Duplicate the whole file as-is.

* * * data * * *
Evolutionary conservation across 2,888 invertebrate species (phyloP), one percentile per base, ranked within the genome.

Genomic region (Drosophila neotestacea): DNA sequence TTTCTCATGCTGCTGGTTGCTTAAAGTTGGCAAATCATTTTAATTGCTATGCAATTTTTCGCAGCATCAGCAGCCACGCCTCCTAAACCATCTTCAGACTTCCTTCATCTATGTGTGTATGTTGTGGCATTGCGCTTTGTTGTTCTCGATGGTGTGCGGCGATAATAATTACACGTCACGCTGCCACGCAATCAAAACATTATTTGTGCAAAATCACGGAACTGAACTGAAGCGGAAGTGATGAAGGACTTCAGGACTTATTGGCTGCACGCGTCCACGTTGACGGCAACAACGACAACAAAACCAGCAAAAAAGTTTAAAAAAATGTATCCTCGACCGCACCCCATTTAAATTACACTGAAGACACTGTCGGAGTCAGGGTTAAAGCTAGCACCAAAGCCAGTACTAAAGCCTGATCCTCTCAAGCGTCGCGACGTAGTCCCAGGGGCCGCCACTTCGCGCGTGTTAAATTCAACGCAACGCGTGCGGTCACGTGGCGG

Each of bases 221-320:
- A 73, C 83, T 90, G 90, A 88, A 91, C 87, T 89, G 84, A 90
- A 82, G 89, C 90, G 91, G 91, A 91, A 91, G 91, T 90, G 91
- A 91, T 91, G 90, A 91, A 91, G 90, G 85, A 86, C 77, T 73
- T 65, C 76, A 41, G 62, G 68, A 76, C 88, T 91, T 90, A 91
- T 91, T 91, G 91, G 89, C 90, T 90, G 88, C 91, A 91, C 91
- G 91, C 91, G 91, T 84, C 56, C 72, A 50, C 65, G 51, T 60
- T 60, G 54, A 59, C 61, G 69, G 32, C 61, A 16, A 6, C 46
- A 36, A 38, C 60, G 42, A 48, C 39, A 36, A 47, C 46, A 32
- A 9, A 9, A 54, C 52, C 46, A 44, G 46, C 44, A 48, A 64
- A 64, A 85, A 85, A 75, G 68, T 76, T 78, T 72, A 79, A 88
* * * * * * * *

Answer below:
Evolutionary conservation across 2,888 invertebrate species (phyloP), one percentile per base, ranked within the genome.

Genomic region (Drosophila neotestacea): DNA sequence TTTCTCATGCTGCTGGTTGCTTAAAGTTGGCAAATCATTTTAATTGCTATGCAATTTTTCGCAGCATCAGCAGCCACGCCTCCTAAACCATCTTCAGACTTCCTTCATCTATGTGTGTATGTTGTGGCATTGCGCTTTGTTGTTCTCGATGGTGTGCGGCGATAATAATTACACGTCACGCTGCCACGCAATCAAAACATTATTTGTGCAAAATCACGGAACTGAACTGAAGCGGAAGTGATGAAGGACTTCAGGACTTATTGGCTGCACGCGTCCACGTTGACGGCAACAACGACAACAAAACCAGCAAAAAAGTTTAAAAAAATGTATCCTCGACCGCACCCCATTTAAATTACACTGAAGACACTGTCGGAGTCAGGGTTAAAGCTAGCACCAAAGCCAGTACTAAAGCCTGATCCTCTCAAGCGTCGCGACGTAGTCCCAGGGGCCGCCACTTCGCGCGTGTTAAATTCAACGCAACGCGTGCGGTCACGTGGCGG

Each of bases 221-320:
- A 73, C 83, T 90, G 90, A 88, A 91, C 87, T 89, G 84, A 90
- A 82, G 89, C 90, G 91, G 91, A 91, A 91, G 91, T 90, G 91
- A 91, T 91, G 90, A 91, A 91, G 90, G 85, A 86, C 77, T 73
- T 65, C 76, A 41, G 62, G 68, A 76, C 88, T 91, T 90, A 91
- T 91, T 91, G 91, G 89, C 90, T 90, G 88, C 91, A 91, C 91
- G 91, C 91, G 91, T 84, C 56, C 72, A 50, C 65, G 51, T 60
- T 60, G 54, A 59, C 61, G 69, G 32, C 61, A 16, A 6, C 46
- A 36, A 38, C 60, G 42, A 48, C 39, A 36, A 47, C 46, A 32
- A 9, A 9, A 54, C 52, C 46, A 44, G 46, C 44, A 48, A 64
- A 64, A 85, A 85, A 75, G 68, T 76, T 78, T 72, A 79, A 88